Thursday, 24 February 2011

Rome didn't fall in a day

The 'fall' of Rome in AD 476: a convenient but very dangerous myth
It plays very well into the European consciousness to imagine that Rome fell because of a series of invasions by uncivilised and ignorant barbarians, jealously invading a land of enlightenment and prosperity, thereby extinguishing civilisation for a thousand years.

And perhaps we cradle this belief because we feel the same thing is happening to us today. There is no shortage of people across the continent who would seek to pin European decline on invading hordes of Muslim 'barbarians', taking 'our jobs' and 'our women' and giving nothing in return but sharia law. That's certainly the sort of tripe you'll hear from the BNP in my patch for the Barnsley Central by-election, anyway.

But the truth is that, just as Rome was not built in a day, it didn't fall so quickly either. By AD 476 Roman society had already spent centuries destroying itself from the inside. One of the most easily recognisable signs of this was a steady erosion in the quality of the emperor's portrait on coinage. This begins from the fourth century and, by the beginning of the fifth century, the generic medieval blob style has already emerged.

Again, the Renaissance is often depicted as a 'return' to a Roman level of civilisation, with portraits drawn in a realistic style for the first time in a millenium. But these skills had already disappeared and Rome was also haemorrhaging, too, knowledge in the fields of science, philosophy, arts and economics.

A trend away from the laissez faire policies of the past to repeated debasement of the coinage, socialist prices and incomes policies and a strangling bureaucracy caused widespread poverty and hyperinflation. Cities were emptied as their citizens fled to the countryside seeking the protection of large landowners, thereby forming the beginnings of medieval feudalism.

From this perspective, the final sacking of Ravella (Rome had ceased to be the capital in AD 286) and the deposition of the last western emperor Romulus Augustus in AD 476, was nothing more than the straw which broke the camel's back - that final piece of the Jenga puzzle that brings the whole tottering structure crashing into a heap of rubble.

Of course Gibbon blamed Christian meekness, dogma and stubborn ignorance for this decline (also depicted in the highly recommendable film Agora). And through disastrous statist policies putting equality, redistribution and dumbing down above glory, prosperity and competition, the Romans of Late Antiquity had already gone a long way towards laying the foundations for medieval European society.

This is evidenced by the fact that, even after 476, the eastern Roman Empire continued to evolve, uninterrupted, into a recognisable medieval state until the Ottoman conquest of 1453. And, even in the west, the historical record shows the Roman Senate continued to exist under barbarian kingdoms until at least 603 - there was no sudden break from enlightenment to dark ages.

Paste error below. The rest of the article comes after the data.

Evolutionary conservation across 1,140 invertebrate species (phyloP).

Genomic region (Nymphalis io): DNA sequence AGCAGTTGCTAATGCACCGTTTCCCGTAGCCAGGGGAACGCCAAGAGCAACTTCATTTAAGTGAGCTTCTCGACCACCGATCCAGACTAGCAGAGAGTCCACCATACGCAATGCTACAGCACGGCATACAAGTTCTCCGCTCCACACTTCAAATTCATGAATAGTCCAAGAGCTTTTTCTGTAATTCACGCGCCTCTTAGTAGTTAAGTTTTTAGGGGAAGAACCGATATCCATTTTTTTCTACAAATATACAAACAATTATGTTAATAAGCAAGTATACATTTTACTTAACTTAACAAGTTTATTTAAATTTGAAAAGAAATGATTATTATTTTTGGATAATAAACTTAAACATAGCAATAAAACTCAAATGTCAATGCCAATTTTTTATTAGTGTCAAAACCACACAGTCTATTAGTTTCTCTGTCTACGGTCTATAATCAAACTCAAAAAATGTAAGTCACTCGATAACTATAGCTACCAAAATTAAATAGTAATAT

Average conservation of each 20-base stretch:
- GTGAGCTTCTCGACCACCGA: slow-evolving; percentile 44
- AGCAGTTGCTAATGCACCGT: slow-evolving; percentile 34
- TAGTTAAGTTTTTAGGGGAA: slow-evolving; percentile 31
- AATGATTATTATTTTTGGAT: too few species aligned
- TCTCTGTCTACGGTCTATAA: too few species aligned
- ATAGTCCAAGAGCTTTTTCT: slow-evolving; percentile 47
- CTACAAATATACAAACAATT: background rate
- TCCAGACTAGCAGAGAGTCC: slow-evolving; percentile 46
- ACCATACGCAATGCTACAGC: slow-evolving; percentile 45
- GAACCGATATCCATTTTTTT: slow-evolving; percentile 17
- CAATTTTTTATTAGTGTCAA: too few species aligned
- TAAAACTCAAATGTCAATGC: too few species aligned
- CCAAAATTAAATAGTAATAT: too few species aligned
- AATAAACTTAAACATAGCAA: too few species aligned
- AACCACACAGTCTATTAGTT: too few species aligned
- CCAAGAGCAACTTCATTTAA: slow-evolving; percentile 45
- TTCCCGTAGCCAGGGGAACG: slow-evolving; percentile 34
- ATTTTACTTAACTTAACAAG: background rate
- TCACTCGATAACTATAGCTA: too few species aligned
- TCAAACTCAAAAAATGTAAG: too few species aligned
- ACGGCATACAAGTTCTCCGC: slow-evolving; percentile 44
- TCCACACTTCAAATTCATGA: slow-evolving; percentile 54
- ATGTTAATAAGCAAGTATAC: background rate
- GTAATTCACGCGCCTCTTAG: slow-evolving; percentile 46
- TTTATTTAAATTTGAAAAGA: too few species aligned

But what is frightening is that this dumbing down of society appears to be occurring in Britain today. And, most terrifying of all, it is doing so under a Conservative Prime Minister.

I never bothered to renew my membership of the Conservative party after the election and would be ashamed to now hold it. By some insanity we have ended up with a Conservative government acting like Brezhnev apparatchiks in making open threats to boardrooms over the percentage of women that sit on them.

A society that puts such a bizarre abstract concept above the right, and common sense, of private companies to make rational choices about who they see as the most qualified to lead them is headed for disaster. Lord Davies talks of 'a crisis in the boardroom of Britain.'  What crisis? The only crisis I can see is that of a government completely disregarding its constitutional limitations.

Even if, as Hay Group MD Lesley Wilkin says, 'a diverse leadership team is a more effective leadership team' surely that is for shareholders to decide? The government has no more moral or constitutional right to enforce this than it does, say, compulsory vitamin supplements or the banning of chocolate. They may or may not have a beneficial effect but both are entirely inappropriate fields for the government to be engaged in.

At the same time, useless teachers are 'recycled' by frustrated heads giving good references to get rid of them, because workers' rights have now risen in our priorities above that of our children's education.

Naturally, if this is allowed to continue, it will create a situation whereby the teaching stock gets worse and worse with each generation, in turn creating successive generations of children more feckless than the last. The not-unrelated matter of exams being dumbed down for political reasons is another deadly symptom of this decline in our civilisation.

It is worth keeping in mind that the imperial Indian Civil Service, which had one of the most difficult entry exams in British history, was staffed by approximately 1,000 people running an entire subcontinent. And at it's peak, the Roman Empire only employed about 150.

Uncompromisingly high standards are important to any society because they create the best kind of elitism - that from which no-one is barred but for which only the very best gain entry (either through examination, promotion, or off their own backs).

Once standards drop - whether from fevered notions of equality or otherwise - that society's decline is guaranteed. And, as the 'dark ages' showed, that is bad news for absolutely everyone.

1 comment:

  1. 'Socialist prices and incomes'; 'strangling bureaucracy' - the looney left bring down the greatest Empire in history... hahaha!

    Then again only a Tory could condemn the BNP whilst simultaneously supporting a system that creates the best of all possible climates for the far-right to fester their poison in the first place.